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Employment Branding > Talent Acquisition

Nearly 3 in 4 Candidates Will Accept Lower Salary for A Good Brand

brand savings

There are some things for which people are willing to shell out a good deal of money. For example, no one wants a 75 percent discount on gall bladder surgery — and few may jump at a Buy One Get One Free offer for laser eye surgery. That’s because we tend to place a premium on things we value, such as our health.

Similarly, the majority of U.S. candidates place a premium on working for companies with a good brand – and are ready to sacrifice part of their compensation for it. Nearly 3 in 4 (68 percent) candidates say they will accept less than their lowest target salary for a company with a favorable brand.

This was just one of the eye-opening statistics presented by Rosemary Haefner, global vice president of human resources at CareerBuilder, at the Fall 2013 ERE Recruiting Conference & Expo last month.

She went on to report that it will cost companies a 21 percent increase in compensation to lure candidates who feel a company’s brand is unattractive, compared to an 11 percent premium for candidates who feel a brand is attractive.

Top Talent Is Out There – and Looking

Did you know that 74 percent of full-time workers are either open to hearing about or are looking for new opportunities? That number may be higher than what you anticipated, but it’s at least partly due to the increasingly blurred lines between active and passive candidates.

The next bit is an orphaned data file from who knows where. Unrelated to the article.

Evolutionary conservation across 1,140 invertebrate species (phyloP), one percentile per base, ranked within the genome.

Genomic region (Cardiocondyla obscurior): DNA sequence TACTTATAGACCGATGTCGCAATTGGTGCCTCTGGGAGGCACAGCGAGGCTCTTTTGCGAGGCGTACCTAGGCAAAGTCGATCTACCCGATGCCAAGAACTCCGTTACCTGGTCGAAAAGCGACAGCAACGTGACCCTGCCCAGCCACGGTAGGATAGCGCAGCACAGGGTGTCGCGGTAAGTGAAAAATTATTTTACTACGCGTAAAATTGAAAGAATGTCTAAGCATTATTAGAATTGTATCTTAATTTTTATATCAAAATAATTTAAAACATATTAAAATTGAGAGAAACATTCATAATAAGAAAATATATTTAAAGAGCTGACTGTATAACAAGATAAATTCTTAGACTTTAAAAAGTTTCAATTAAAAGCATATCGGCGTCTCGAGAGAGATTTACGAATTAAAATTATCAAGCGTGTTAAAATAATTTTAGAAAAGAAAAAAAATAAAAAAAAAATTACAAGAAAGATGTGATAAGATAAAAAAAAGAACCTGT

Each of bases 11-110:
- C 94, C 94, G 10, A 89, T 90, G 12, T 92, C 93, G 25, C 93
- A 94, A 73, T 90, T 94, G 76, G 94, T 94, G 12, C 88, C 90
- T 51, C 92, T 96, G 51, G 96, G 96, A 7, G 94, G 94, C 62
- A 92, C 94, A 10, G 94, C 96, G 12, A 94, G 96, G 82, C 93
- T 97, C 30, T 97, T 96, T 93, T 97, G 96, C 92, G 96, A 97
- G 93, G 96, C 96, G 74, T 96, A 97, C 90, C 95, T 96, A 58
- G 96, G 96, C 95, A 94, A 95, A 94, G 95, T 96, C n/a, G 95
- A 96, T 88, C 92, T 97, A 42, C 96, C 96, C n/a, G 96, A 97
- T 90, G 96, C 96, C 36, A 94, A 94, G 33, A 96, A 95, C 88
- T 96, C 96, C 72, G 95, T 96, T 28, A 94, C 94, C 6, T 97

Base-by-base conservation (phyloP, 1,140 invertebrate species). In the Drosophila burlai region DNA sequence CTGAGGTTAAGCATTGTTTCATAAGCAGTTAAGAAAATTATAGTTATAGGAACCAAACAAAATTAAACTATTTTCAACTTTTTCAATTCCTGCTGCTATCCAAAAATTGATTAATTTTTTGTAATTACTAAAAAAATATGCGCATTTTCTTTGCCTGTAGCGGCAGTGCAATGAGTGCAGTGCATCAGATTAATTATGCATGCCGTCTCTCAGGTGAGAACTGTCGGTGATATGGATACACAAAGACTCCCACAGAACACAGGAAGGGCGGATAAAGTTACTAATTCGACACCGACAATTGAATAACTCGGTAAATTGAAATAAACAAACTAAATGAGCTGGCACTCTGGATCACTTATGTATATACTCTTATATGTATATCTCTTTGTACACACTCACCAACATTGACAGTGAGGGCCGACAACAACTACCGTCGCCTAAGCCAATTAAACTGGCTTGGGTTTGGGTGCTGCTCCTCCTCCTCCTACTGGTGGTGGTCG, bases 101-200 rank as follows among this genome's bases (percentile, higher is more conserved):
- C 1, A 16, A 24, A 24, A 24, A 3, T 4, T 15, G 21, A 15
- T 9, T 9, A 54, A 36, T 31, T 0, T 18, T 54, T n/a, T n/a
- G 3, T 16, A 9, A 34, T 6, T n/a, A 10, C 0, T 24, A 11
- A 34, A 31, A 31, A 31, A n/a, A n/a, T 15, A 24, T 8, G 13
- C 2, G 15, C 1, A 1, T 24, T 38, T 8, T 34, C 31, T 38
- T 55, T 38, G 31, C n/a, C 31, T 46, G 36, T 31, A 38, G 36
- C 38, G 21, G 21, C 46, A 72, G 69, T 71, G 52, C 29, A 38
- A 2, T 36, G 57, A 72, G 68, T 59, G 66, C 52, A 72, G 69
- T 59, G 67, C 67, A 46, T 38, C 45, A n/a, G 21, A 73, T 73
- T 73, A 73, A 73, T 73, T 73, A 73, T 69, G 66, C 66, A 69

Haefner explained that today a job search never really ends because most people are constantly plugged in and looking for their next big break. Sixty-nine percent say searching for a new opportunity is part of their regular routine.

So, what does that have to do with you? A lot, actually. Consider the fact that 9 in 10 candidates say employment brand plays a role in their decision of whether or not to apply at a specific company or not, proving that employment branding is a need-to-have, not a nice-to-have, as some may think.

Thirty-nine percent of employers plan to increase their investment in employment branding initiatives in 2013.

Haefner mentioned that 18 percent of CEOs are involved in employment branding, while 46 percent say their CEOs support their employment branding strategy. (That is, if they have an employment branding strategy in the first place.)

Strategies for Employment Branding

Here are a few tips Haefner offered up to build or improve your employment brand.

    • Why should someone work for you? Make sure there’s a satisfactory response if a candidate were to ask your CEO (or, for our purposes, a hiring manager or really anyone else affiliated with the company’s hiring process): “Why should I work for YOU?” In other words, find out what distinguishes your company from competitors.
    • Craft a simple, yet powerful, message. If it’s too long-winded, it may give the impression that you don’t really know what you’re talking about.
    • Be authentic. Is your message aligned with what your employees are saying about you? Don’t try to be something you’re not.